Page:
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Monday, October 22, 2012

Dengue: What you need to know

The alarming rise in cases of dengue across cities in the country has become an increasing cause of worry. Recently, the death of 80-year-old legendary Bollywood director Yash Chopra from dengue has once again highlighted that the vector disease is not only a poor man's illness. All income classes are vulnerable. Dengue can be fatal, particularly for children and the elderly who are low on immunity.  It now more important than ever to be aware of the risk factors, and protect yourself. Prevention in this case, is truly better than cure.

Experts say dengue fever usually starts within a week of the infection. Symptoms include high fever, headache, pain behind the eyes, pain in the joints and muscles, nausea and vomiting, and rashes on the skin.

 Dengue: Symptoms, causes and treatment

What is dengue?

Dengue is a disease caused by a family of viruses that are transmitted by mosquitoes. Dengue cannot be spread directly from person to person, i.e., is not contagious. A person can only become infected by the bite of a mosquito that is infected with the dengue virus. It is important to note that these mosquitoes bite during the daytime as well as nighttime.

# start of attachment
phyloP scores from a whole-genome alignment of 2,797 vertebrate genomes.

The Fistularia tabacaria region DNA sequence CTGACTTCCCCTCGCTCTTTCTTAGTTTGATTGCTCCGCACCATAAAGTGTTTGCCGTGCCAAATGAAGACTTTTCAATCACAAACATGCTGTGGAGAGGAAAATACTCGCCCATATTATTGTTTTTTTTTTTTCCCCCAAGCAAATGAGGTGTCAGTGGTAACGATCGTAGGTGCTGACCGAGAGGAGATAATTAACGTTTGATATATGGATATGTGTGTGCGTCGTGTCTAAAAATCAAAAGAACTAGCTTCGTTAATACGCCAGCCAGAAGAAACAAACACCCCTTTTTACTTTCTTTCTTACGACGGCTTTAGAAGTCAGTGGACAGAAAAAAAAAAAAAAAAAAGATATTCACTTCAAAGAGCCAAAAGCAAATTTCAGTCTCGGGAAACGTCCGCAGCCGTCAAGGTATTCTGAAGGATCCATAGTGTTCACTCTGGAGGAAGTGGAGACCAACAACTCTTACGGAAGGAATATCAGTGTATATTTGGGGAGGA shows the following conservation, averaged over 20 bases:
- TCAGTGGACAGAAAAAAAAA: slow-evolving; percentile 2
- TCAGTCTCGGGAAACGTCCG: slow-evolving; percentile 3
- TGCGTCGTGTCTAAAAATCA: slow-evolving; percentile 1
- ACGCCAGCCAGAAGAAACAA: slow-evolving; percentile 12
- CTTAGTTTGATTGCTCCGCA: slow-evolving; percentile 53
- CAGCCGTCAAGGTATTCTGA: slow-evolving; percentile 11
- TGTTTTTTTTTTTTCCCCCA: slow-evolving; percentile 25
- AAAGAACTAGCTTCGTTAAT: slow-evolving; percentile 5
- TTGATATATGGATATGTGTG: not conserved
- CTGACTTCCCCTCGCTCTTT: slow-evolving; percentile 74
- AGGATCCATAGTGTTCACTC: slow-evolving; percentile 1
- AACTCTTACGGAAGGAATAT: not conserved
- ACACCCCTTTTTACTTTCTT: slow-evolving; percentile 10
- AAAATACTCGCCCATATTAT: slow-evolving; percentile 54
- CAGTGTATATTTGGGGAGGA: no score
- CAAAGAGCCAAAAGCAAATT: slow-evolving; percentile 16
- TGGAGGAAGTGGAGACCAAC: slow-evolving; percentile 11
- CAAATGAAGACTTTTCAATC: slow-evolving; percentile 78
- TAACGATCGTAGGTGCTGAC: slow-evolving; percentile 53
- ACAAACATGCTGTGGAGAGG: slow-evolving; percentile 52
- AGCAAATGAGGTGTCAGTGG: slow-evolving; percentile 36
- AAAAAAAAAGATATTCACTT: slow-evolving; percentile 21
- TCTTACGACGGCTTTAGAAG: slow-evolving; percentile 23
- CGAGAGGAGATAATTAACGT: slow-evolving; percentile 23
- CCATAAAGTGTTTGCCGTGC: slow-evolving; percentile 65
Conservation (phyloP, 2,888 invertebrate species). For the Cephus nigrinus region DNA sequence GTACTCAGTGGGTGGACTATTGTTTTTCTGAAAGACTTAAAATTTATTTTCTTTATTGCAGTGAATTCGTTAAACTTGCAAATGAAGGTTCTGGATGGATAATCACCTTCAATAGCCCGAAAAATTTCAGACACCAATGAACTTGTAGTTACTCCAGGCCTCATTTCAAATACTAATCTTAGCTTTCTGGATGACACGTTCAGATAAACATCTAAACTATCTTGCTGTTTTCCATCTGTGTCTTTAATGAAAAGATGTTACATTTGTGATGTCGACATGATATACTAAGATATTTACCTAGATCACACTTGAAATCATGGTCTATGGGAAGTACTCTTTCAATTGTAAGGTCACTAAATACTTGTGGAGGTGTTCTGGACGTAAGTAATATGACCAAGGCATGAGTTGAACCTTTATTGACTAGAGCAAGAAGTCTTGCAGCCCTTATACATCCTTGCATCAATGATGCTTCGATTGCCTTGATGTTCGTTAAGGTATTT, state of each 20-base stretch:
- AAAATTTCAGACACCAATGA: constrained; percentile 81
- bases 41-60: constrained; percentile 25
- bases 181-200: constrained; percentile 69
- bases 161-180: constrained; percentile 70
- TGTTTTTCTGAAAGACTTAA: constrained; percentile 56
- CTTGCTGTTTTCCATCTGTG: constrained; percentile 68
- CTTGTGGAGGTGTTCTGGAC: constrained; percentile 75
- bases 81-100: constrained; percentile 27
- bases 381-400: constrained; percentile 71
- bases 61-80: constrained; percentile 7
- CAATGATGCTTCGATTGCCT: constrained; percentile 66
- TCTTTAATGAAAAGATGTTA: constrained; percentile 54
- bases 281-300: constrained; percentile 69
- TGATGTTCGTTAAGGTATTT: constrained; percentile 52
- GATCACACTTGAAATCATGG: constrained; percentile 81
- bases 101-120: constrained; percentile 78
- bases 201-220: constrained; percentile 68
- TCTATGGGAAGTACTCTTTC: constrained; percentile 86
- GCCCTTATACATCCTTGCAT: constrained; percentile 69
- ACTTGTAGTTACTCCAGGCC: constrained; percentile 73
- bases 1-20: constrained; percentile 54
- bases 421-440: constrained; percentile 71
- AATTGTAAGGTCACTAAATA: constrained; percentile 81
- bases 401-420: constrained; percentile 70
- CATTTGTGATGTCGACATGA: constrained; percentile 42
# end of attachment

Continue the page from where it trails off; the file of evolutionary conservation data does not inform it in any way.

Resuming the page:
Dengue usually begins with chills, headache, pain while moving the eyes, and backache. Persistent high fever is characteristic of dengue. Other symptoms to watch out for are exhaustion, backache, joint pains, nausea, vomiting, low blood pressure and rash.


Because dengue is caused by a virus, there is no specific treatment for it; treatment of dengue is typically concerned only with the relief of symptoms. People who show the symptoms mentioned above should immediately consult a physician. It is important to drink plenty of fluids, stay hydrated, and get as much rest as possible.

Dengue hemorrhagic fever (DHF)

DHF is a more severe form of dengue and can be fatal if untreated. It tends to affect children under the age of ten, and causes abdominal pain, hemorrhage (bleeding), and circulatory collapse (shock).


There is no vaccine to prevent dengue. Prevention of dengue requires eradication of the mosquitoes that carry this virus. The best way to prevent dengue is to check stagnation of water. The dengue-causing mosquito, Aedes Aegypti, breeds only in fresh water. 

Water pools, flower pots, excess water dripping from air-conditioners, water collected in old tyres and open water containers should be checked, for these are possible sites for mosquito breeding. Lidless western closets and open gutters can also serve as breeding grounds for the Aedes Aegypti.  If your area is infested with mosquitoes, wear long sleeves, use mosquito repellants and fumigate if necessary.

According to the National Vector Borne Disease Control Programme, a total of 17,104 people have been affected by dengue in the country till September and 100 deaths have been caused by the disease across the country this year (2012).

Through the Lenses !

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